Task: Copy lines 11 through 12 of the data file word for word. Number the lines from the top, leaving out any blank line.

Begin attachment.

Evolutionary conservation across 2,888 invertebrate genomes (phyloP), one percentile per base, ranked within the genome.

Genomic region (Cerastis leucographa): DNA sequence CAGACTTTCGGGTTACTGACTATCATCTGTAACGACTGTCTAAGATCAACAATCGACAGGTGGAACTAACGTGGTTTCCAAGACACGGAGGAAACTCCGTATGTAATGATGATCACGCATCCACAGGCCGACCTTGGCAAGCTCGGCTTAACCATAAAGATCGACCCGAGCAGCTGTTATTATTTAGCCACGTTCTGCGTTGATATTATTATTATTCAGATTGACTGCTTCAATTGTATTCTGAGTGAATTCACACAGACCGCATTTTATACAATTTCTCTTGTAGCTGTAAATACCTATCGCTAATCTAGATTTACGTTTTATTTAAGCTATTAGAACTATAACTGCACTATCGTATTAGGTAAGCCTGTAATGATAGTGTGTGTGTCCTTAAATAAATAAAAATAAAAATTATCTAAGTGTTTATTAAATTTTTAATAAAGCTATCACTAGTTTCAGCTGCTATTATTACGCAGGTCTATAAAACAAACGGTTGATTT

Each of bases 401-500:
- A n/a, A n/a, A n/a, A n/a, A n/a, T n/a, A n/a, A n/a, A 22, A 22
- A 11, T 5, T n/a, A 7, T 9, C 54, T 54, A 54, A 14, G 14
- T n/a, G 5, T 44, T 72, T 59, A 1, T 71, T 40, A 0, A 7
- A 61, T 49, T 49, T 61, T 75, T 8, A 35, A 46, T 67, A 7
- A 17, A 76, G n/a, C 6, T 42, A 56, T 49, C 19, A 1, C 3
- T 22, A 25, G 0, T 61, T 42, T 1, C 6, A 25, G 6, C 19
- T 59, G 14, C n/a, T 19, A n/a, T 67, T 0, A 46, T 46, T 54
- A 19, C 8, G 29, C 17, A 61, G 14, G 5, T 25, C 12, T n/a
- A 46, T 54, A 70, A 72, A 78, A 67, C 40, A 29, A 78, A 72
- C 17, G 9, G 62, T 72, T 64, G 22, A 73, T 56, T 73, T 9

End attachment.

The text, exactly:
- A 19, C 8, G 29, C 17, A 61, G 14, G 5, T 25, C 12, T n/a
- A 46, T 54, A 70, A 72, A 78, A 67, C 40, A 29, A 78, A 72